Study documents how Gates and Lumina -- by collaborating with government, funding intermediaries, and investing heavily in messaging -- have reshaped the philanthropic role in higher education, for better and worse.
Steve Gunderson has plenty of friends, including the Senate's leading critic of for-profit colleges. But the new head of the sector's trade group isn't afraid to pick a fight -- even with one of his members.
U.S. Senators Elizabeth Warren, Dick Durbin and Brian Schatz on Thursday introduced legislation that would increase accountability for accreditors and require new standards for student outcomes they use to evaluate colleges and universities. Warren and Durbin have frequently called for greater accountability in higher education, particularly in the for-profit college sector. But the bill suggests a new focus by consumer advocates on the role of accrediting agencies in providing oversight of colleges.
Earlier this week, the umbrella organization of seven regional accrediting bodies announced that its members would conduct a joint review of institutions with extremely low graduation rates -- a move that followed heavy scrutiny of accreditors’ performance in both the media and policy circles.
The Accreditation Reform and Enhanced Accountability Act would direct the Education Department to establish clear student outcome data, require accreditors to respond quickly to both state and federal investigations, add more transparency to accreditation decisions, address conflict-of-interest issues involving accreditors and the colleges they oversee, and give the department more power to punish or terminate failing accreditors, among other measures.
“Accrediting agencies are supposed to make sure students get a good education and ensure colleges aren’t cheating students while sucking down taxpayer money. But right now the accreditation system is broken,” Warren said. “This bill gives the Education Department more tools to hold accreditors accountable, increases accreditors’ focus on student outcomes and affordability, and requires accreditors to respond when there is evidence of colleges committing fraud.”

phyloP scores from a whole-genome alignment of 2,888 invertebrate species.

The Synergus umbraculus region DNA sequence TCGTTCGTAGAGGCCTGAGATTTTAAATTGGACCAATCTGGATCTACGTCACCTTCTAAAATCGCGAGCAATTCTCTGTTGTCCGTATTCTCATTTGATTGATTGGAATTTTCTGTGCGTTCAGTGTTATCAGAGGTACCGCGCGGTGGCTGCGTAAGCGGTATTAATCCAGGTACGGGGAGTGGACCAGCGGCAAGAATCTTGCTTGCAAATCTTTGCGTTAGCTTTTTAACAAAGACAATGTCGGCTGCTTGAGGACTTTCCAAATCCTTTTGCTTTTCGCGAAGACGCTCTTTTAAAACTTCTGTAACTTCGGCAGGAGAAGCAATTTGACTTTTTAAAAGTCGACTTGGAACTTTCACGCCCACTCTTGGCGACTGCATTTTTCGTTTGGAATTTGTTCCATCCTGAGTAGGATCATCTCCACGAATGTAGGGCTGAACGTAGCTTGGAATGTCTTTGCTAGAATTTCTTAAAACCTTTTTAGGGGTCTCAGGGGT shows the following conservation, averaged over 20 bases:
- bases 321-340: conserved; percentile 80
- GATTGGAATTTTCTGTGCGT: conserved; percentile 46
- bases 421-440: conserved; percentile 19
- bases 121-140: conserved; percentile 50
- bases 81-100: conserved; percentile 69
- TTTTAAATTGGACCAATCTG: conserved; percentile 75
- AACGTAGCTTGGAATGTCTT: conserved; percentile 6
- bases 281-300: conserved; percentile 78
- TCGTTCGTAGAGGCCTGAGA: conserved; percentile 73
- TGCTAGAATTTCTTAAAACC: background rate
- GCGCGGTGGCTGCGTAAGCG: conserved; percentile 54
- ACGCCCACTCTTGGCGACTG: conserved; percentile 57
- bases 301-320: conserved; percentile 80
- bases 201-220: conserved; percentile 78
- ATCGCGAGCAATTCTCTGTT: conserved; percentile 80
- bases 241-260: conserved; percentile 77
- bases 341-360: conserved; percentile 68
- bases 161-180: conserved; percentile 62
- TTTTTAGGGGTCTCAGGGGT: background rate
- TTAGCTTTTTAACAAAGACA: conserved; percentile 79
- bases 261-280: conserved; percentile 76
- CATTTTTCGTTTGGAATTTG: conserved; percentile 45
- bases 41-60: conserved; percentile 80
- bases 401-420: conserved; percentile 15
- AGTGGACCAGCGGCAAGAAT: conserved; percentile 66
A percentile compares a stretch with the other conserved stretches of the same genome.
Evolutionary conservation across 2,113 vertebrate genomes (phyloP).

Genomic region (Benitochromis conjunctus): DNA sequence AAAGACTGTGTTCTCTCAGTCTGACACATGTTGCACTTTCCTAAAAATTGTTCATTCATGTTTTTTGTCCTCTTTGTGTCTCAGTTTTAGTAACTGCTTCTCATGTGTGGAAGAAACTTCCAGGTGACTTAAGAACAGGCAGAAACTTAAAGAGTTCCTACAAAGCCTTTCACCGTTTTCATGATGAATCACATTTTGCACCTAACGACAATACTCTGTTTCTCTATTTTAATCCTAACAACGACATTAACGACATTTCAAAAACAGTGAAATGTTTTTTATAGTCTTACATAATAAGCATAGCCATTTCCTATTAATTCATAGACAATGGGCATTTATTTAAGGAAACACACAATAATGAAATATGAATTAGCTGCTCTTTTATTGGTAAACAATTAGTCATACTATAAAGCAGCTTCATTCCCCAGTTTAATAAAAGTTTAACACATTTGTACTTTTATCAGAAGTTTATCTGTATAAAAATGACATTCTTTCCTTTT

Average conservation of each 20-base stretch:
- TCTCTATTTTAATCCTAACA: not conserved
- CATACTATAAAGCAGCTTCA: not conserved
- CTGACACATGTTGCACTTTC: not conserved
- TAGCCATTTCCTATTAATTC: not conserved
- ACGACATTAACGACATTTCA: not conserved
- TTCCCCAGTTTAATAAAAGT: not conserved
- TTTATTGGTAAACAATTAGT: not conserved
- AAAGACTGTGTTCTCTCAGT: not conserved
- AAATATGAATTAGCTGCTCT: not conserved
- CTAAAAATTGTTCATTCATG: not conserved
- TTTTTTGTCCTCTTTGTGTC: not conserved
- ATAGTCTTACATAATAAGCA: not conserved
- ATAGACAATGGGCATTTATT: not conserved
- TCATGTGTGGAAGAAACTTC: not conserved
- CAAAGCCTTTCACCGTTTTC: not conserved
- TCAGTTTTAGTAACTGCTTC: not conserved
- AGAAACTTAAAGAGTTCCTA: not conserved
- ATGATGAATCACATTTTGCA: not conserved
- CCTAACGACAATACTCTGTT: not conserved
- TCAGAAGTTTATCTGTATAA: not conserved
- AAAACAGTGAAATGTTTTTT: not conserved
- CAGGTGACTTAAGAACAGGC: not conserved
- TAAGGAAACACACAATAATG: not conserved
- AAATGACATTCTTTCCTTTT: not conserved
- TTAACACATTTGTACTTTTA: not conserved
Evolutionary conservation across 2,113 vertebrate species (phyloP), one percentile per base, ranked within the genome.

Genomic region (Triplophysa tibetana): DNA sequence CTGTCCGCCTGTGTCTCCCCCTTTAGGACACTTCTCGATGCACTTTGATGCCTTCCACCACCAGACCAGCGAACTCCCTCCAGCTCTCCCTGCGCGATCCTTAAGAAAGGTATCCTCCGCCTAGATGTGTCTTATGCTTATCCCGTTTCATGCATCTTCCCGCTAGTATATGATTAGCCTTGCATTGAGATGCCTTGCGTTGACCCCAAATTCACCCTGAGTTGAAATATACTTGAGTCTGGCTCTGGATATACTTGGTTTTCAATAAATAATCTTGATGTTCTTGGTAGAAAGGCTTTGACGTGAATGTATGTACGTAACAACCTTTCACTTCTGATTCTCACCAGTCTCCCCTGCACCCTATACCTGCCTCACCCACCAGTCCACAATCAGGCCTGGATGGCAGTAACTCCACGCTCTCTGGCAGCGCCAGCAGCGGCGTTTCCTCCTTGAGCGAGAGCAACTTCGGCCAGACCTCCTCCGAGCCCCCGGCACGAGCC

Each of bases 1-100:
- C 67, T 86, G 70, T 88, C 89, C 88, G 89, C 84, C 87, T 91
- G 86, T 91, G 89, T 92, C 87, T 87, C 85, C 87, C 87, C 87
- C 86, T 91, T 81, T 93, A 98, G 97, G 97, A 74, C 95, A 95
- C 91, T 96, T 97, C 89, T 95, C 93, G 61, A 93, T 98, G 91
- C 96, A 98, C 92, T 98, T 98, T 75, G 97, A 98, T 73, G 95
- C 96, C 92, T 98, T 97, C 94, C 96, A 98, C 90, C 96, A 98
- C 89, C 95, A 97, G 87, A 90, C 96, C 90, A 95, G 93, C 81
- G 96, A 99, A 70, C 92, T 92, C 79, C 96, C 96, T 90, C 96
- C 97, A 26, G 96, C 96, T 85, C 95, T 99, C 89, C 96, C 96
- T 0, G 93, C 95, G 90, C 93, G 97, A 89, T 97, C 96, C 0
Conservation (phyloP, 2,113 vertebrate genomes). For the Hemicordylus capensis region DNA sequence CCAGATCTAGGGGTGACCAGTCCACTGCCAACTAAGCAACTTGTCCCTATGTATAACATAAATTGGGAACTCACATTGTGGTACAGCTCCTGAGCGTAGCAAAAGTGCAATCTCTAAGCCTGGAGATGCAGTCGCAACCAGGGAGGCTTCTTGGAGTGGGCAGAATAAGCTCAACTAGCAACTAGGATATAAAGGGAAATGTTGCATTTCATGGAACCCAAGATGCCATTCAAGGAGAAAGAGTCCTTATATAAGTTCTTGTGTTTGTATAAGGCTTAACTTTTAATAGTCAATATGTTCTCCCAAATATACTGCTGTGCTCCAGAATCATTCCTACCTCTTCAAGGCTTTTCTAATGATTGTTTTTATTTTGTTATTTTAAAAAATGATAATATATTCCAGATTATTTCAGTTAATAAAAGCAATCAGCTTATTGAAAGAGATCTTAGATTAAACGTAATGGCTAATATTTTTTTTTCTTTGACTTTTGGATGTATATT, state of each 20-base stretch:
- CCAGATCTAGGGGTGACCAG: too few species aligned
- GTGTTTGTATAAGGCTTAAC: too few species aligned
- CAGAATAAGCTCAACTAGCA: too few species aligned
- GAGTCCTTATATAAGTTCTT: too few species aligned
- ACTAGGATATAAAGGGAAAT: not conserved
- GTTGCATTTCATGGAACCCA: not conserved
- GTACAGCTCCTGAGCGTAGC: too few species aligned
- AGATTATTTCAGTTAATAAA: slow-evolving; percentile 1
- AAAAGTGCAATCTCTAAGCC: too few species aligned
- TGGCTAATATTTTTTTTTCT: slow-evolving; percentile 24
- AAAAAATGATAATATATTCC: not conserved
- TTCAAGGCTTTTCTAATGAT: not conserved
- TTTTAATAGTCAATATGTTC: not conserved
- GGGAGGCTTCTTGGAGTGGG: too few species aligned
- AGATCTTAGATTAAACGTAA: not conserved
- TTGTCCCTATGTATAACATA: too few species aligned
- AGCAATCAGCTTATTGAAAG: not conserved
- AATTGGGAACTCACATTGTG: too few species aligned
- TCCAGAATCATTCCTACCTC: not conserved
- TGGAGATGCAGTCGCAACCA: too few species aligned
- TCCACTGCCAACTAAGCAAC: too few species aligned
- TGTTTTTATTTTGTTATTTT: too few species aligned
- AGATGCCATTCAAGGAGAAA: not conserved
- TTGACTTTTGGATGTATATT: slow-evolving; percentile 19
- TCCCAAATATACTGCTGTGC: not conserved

The Council of Regional Accrediting Commissions this week highlighted issues involving discrepancies in federal data on student outcomes, specifically involving graduation rates. The group of regional accreditors cited a need for better data from the Department of Education and said its members would consider additional information in their review of institutions with low graduation rates.
Submitted by Paul Fain on September 22, 2016 - 3:00am
The California State University System's governing board this week voted to increase its graduation rates by 2025, an effort that will cost an estimated $400 million or more. The system said it would seek to hit a 70 percent rate (meaning the six-year rate for freshmen), which would be a 13 percentage point increase from the current rate of 57 percent. The graduation-rate push also will include efforts to close achievement gaps for underrepresented and low-income students.